When a municipality seeks to ascertain the overall condition of their pavement network, there are often three primary factors that they consider: Surface Distress Index (SDI, or sometimes referred to as Pavement Condition Index), Roughness Index (RI) and Structural Index (SI). These factors can be combined in order to calculate an Overall Condition Index, or OCI.
While Surface Distress Index is vital and measures the length and severity of surface distresses, Structural Index and Roughness Index are considered enhanced attributes that can improve the reliability of a pavement condition assessment. Structural Index measures the strength of a pavement’s base, but Roughness is focused on something that all travelers will notice; just how bumpy is the street?
In engineering terms, roughness is measured with the International Roughness Index, or IRI. IRI is focused on measuring the change in elevation over a (relatively short) distance, expressed in millimeters/meter. You could also ask, is my road smooth?
When is Roughness Used?
Measuring roughness, often referred to as longitudinal profile, gives municipalities a better understanding of the condition of a particular road, but there are a few places where roughness may not provide the results you are looking for. Roughness that is calculated at extremely low speeds, or over manholes, speed bumps, railroad tracks and the like should be filtered out of a final OCI score. Failure to account for such roadway conditions will result in an inaccurate roughness score that adversely affects an otherwise pristine or newly paved street.
In a semi-automated pavement survey, roughness is measured via a series of gyroscopic sensors. These sensors detect minute changes in elevation over short distances, usually in millimeters per meter. Following a series of calculations that are performed within the pavement management system, a 0 -100 score is recorded. In common terms, a newer street would generally have a Roughness index above 85, while one due for an overlay would be in the range of 40-70. Failed streets typically have roughness values below 40. Some surface distresses such as raveling or rutting can have a large impact on the roughness readings, causing certain surface distresses to have a major impact on the Overall Condition Score once roughness has been included in the calculations.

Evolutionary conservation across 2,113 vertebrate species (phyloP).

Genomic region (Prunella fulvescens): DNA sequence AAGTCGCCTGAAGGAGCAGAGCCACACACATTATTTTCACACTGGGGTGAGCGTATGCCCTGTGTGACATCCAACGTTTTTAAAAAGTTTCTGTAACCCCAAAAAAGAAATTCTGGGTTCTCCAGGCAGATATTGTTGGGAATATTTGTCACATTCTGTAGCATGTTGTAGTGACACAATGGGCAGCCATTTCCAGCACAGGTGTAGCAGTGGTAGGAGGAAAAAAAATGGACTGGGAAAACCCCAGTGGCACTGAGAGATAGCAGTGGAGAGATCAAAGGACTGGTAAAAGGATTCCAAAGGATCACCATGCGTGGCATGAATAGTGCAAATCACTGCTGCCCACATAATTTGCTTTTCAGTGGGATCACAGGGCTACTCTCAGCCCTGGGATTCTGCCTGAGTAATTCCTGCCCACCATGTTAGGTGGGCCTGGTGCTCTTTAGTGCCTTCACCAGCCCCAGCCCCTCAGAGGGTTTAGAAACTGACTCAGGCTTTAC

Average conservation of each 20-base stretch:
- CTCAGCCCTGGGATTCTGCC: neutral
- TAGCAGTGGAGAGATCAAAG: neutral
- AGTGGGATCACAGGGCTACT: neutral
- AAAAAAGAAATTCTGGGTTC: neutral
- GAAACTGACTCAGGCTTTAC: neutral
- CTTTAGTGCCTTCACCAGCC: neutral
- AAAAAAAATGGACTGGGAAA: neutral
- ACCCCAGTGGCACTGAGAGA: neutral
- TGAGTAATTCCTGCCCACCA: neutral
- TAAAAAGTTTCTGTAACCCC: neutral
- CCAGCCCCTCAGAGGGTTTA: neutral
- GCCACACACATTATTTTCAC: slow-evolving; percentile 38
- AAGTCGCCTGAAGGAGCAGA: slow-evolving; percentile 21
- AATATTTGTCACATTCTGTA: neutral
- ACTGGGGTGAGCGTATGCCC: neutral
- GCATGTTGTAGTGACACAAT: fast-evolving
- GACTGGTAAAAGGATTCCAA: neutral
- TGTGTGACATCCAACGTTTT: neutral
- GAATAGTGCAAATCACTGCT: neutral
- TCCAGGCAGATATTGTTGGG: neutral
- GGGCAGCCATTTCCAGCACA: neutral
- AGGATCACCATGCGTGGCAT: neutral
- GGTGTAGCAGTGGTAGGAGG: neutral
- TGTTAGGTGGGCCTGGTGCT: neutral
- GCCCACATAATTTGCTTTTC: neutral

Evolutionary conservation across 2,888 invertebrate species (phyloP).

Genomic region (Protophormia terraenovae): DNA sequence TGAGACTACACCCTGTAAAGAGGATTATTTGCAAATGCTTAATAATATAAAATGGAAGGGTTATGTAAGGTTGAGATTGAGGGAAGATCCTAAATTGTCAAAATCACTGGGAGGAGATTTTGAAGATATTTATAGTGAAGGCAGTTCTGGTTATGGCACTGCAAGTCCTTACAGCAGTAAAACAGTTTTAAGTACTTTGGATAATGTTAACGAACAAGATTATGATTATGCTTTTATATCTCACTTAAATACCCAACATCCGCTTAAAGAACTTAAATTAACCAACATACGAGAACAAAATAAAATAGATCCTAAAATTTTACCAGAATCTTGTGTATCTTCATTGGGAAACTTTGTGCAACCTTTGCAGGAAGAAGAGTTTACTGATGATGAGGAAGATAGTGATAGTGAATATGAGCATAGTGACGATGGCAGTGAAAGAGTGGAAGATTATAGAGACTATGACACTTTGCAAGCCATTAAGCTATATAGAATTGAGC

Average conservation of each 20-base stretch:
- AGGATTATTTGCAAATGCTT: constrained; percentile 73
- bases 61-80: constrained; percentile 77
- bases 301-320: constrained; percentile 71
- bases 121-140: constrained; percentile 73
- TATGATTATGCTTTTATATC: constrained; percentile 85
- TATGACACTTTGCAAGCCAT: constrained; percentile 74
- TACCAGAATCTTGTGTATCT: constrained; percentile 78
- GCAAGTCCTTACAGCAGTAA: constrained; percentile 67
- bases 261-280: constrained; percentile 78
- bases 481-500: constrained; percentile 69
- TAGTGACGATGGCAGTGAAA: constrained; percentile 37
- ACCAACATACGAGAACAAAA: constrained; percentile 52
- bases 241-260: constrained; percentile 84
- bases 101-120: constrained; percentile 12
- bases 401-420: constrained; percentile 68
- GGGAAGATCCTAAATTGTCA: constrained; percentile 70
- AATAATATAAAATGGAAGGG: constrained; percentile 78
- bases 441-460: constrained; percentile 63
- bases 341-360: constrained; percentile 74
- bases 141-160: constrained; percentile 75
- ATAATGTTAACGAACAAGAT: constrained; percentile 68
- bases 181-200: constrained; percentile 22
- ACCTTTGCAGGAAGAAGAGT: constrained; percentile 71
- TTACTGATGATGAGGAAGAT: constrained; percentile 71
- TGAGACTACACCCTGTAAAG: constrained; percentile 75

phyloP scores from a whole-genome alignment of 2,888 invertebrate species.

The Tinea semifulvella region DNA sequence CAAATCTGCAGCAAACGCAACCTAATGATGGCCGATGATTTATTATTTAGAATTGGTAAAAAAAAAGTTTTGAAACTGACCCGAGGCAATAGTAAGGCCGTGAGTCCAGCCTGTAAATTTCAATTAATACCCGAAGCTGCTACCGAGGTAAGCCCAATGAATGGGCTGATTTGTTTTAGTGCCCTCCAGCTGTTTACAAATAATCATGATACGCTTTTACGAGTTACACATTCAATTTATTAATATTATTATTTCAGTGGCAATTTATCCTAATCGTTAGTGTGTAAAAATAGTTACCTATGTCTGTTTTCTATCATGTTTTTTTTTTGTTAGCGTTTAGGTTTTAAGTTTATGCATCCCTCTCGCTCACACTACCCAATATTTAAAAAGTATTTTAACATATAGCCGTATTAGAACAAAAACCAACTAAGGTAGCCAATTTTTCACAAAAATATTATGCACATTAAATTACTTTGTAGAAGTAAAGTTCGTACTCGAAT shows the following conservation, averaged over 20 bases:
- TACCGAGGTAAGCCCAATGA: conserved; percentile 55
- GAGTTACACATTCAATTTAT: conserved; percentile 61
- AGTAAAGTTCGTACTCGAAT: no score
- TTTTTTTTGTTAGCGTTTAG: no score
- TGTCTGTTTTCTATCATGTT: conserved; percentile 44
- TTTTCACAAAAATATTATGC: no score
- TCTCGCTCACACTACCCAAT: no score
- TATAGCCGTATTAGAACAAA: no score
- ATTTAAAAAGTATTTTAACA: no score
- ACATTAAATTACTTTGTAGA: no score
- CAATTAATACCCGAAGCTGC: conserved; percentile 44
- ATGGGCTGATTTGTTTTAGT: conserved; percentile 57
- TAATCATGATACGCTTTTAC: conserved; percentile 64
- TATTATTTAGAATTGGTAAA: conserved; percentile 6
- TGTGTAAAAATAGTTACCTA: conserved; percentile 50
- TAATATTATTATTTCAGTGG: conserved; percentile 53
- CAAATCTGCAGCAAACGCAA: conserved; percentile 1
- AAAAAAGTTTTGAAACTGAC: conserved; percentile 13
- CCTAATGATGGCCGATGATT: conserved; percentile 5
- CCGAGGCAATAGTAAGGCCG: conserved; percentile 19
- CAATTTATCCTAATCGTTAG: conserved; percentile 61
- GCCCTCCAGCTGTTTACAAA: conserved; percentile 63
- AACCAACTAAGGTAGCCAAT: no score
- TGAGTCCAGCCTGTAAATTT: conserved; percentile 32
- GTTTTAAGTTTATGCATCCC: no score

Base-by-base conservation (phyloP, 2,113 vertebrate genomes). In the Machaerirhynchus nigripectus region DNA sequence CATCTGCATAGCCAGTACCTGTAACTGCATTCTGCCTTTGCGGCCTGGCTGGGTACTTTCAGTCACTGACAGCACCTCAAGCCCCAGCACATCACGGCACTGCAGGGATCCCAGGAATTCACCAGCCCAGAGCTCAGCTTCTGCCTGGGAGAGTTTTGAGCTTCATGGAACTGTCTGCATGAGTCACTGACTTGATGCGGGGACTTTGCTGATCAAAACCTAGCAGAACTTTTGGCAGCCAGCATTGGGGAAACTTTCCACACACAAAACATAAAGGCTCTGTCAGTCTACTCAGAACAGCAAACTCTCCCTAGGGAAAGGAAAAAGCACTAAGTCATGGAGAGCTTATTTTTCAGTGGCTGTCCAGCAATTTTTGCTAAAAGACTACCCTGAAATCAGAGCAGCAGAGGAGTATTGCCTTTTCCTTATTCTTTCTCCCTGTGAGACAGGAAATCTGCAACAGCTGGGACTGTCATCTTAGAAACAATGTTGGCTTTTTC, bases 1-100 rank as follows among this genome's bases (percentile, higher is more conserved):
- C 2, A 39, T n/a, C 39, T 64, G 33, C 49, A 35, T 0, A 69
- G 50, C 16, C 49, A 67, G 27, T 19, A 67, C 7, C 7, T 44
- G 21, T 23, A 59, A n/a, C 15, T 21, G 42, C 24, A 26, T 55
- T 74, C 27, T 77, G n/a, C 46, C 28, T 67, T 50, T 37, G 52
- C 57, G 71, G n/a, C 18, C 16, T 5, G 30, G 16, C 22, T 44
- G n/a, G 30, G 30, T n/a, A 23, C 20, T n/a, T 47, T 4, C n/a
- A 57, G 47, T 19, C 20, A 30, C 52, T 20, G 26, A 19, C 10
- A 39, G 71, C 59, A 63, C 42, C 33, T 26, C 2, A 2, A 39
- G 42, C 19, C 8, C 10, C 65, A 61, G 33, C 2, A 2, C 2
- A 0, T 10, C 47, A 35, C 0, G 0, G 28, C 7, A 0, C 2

When roughness is eventually implemented into the final OCI score, it generally accounts for 25-33% of the Overall Condition Score.
To Each Their Own
Though roughness can be a valuable factor in determining the overall condition of a roadway, not all agencies will choose to consider roughness in their final pavement condition score. Some pavement network conditions, such as brick crosswalks, cattle guards, railroad tracks and the like may discourage a municipality from trying to factor in roughness due to the complexities associated with filtering out pavement factors which ultimately crater the final roughness scoring. Additionally some popular pavement management programs, which have been in use by municipalities for years, are not able to factor in IRI readings into a final pavement condition score, leaving a lot of recorded data unused in these cases.
Ultimately roughness can be a very valuable factor to understanding the condition of a pavement network; however, agencies must take care when including roughness and ensure that it is not being used improperly. A meticulous quality control process should be implemented to confirm that roughness factors are not being considered inappropriately and roads are not being punished for their intended design.